Venture capital funding slumps
Venture capital investments in companies based in Southern California fell 25% in the last quarter of 2007, according to a report scheduled for release today.
The fourth-quarter slump touched almost all sectors except electronics, communications and networking, the report from Dow Jones VentureSource said. Particularly hard-hit were semiconductor start-ups, which received $15 million, an 88% drop from $115 million in the same quarter in 2006. Money to software firms was down 67% to $43 million from $131 million.
But while greater Los Angeles in 2007 suffered its first annual decline since 2003, for the full year, Southern California as a whole saw investments rise 12%, to $3.8 billion.
“We are seeing a sizable growth to information services, and an almost doubling of medical devices,” said Michael Schoenfeld, Ernst & Young’s director for the Pacific Southwest venture capital advisory group.
He said the outlook was strong for 2008.
In the fourth quarter, however, venture capital investments in companies in the region sagged to $689 million, failing to match an unusually large haul of $921 million during the same period a year earlier, according to the report.
Information services companies, including Internet entertainment and online advertising, attracted 13% less in the quarter, $88 million compared to $100 million.
The number of deals rose to 16 from nine.
Industry analysts said investors might be shifting their money to Internet companies because they require less initial investment and time to get a product or service to market than chip and software firms.
A dip in Internet investing could be an early indicator of a coming shake-out, said Gordon Gould, founder and chief executive of ThisNext.com, a Santa Monica social networking company based around shopping. It raised $5 million in a second round of financing.
Internet companies are finding it easy to get seed money but harder to raise money in subsequent rounds, Gould said. “There’s a lot of false starts, and a lot of companies are not going to make it to the next round of financing because there’s no there there.”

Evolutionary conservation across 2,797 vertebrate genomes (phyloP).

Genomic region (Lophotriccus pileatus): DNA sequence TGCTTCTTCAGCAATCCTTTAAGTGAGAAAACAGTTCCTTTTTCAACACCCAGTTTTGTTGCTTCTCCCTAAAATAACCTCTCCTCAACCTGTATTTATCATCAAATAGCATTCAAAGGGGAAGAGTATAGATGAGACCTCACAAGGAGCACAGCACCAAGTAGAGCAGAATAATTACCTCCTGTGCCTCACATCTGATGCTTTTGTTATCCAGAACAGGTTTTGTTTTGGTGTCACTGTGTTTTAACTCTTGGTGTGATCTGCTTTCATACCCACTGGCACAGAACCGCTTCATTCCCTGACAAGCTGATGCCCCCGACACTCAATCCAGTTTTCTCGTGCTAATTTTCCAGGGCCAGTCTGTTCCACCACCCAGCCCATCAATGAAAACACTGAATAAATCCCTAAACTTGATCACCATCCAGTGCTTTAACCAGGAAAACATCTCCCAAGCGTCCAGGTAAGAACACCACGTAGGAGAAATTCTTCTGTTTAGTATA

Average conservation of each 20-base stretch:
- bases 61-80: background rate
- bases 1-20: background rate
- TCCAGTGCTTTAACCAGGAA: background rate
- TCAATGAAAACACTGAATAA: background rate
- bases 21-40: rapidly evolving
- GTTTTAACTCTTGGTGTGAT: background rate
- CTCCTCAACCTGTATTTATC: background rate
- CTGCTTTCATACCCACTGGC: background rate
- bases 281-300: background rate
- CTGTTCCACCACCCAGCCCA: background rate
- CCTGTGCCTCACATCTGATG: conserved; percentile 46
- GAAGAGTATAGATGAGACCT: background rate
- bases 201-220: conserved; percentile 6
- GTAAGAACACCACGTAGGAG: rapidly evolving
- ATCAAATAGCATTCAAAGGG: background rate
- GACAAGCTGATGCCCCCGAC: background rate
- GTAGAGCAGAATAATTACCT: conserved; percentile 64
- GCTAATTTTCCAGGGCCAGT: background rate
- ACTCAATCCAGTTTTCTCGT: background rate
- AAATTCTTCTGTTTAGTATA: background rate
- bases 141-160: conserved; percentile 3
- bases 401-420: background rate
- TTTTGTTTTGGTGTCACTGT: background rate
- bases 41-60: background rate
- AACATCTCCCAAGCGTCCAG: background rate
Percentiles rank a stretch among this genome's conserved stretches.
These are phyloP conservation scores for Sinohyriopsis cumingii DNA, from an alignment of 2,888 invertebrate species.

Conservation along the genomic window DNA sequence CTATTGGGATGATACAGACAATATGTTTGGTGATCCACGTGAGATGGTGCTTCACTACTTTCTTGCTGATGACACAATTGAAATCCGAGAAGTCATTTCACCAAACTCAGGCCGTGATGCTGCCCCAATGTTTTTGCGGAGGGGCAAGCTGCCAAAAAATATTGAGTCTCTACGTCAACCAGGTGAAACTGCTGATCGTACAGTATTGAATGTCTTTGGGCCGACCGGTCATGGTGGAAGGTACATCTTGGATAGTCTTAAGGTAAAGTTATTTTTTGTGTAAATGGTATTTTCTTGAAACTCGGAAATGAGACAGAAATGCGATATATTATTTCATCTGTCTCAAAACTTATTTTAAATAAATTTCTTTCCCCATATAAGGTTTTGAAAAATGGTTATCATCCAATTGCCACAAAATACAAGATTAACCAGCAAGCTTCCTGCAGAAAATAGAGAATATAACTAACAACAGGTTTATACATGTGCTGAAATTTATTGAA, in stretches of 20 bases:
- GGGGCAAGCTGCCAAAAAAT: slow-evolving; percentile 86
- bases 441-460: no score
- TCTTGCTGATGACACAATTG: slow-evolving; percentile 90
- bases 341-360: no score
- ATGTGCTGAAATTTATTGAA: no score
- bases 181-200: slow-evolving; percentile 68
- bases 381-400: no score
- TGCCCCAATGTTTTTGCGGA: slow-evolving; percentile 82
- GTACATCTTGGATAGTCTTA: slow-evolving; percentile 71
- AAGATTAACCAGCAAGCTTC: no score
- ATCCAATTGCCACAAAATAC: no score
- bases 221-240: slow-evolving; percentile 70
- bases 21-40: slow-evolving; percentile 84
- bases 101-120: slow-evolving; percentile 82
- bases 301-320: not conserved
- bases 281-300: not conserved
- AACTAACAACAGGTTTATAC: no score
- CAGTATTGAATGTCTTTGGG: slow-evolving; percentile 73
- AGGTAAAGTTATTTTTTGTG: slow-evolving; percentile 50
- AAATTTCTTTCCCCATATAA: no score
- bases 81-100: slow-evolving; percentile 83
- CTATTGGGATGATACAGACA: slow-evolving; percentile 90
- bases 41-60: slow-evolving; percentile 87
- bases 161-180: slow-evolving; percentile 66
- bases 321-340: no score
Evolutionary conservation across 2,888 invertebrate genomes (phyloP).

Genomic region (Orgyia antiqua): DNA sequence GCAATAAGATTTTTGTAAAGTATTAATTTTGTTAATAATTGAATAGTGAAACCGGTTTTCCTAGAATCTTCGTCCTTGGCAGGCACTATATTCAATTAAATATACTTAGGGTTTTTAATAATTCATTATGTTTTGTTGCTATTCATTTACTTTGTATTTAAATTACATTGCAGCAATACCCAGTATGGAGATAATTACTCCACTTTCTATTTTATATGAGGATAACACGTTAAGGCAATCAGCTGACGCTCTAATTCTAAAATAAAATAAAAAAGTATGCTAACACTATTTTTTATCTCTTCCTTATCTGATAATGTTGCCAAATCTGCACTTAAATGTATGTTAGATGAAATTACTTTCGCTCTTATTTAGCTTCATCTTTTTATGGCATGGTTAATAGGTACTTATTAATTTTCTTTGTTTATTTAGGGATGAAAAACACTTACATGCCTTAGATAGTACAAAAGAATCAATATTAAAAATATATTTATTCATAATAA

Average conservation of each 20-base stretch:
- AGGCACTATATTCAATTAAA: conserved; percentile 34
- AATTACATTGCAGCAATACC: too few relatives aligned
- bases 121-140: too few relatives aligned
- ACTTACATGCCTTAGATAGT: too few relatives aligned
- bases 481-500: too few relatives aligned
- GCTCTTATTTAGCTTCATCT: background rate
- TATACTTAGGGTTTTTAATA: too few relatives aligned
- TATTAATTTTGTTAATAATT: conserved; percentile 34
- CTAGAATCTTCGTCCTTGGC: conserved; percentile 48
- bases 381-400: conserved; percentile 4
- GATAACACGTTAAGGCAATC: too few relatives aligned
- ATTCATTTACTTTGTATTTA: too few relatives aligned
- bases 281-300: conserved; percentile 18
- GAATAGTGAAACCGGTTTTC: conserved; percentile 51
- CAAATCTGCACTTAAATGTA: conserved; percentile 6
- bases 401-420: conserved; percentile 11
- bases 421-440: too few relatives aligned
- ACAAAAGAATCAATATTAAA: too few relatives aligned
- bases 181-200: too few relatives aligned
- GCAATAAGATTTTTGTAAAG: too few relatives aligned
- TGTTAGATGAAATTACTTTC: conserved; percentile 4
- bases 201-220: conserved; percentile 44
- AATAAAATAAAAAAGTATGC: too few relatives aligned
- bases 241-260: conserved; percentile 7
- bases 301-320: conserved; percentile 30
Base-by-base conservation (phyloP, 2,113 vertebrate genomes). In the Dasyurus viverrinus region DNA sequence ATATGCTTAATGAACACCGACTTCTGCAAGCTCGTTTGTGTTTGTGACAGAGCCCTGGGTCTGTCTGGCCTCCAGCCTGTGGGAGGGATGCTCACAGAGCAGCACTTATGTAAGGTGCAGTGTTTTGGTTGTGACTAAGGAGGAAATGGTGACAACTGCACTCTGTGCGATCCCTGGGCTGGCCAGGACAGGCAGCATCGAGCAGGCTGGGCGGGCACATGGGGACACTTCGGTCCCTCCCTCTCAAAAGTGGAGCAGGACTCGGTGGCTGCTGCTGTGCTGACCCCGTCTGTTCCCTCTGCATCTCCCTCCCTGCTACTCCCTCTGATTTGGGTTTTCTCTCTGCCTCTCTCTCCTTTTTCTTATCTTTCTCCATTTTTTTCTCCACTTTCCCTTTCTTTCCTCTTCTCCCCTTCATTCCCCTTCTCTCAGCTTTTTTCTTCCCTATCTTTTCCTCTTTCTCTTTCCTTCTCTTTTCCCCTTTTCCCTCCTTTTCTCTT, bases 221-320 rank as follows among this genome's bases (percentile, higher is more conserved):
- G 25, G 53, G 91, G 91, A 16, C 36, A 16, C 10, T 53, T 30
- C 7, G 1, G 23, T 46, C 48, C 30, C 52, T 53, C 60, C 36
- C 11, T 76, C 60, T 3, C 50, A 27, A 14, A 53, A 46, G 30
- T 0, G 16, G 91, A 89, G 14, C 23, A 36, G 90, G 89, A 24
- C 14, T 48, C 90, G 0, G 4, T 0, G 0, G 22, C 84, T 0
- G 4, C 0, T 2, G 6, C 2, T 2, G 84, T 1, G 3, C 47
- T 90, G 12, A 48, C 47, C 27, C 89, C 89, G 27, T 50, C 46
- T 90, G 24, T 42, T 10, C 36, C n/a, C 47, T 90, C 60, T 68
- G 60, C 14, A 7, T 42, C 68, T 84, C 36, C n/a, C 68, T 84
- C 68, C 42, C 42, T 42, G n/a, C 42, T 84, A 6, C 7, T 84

Schoenfeld and venture capitalists said broader economic troubles, including concerns about the credit crunch and a possible recession, have not appeared to affect start-up investments yet.
“People are talking but they aren’t actually behaving as though we are in a belt-tightening phase,” said William Quigley, a Santa Monica-based managing director at Clearstone Venture Partners.
“Our deal flow seems to be increasing every quarter all through 2007, and we see that continuing,” he said. “There’s an increasing number of people willing to leave nice established jobs and go to a start-up and take a chance the equity is going to be worth a lot.”
In 2007, greater Los Angeles pulled in $1.6 billion, down from $1.9 billion the year before. Fourth-quarter investment fell 47%, to $231 million from $432 million.
San Diego County firms received nearly $2 billion in 2007, up from $1.4 billion. Fourth-quarter investments fell 12%, to $427 million from $484 million.
Orange County funding fell 12% for the year, to $482 million from $549 million. Investing in the fourth quarter fell by more than half, to $70 million from $152 million.
The Bay Area remained at the top of the heap with nearly $10 billion in 2007, a 3% gain. Fourth-quarter investments rose 17% to $2.5 billion, and Internet funding more than doubled to $548 million.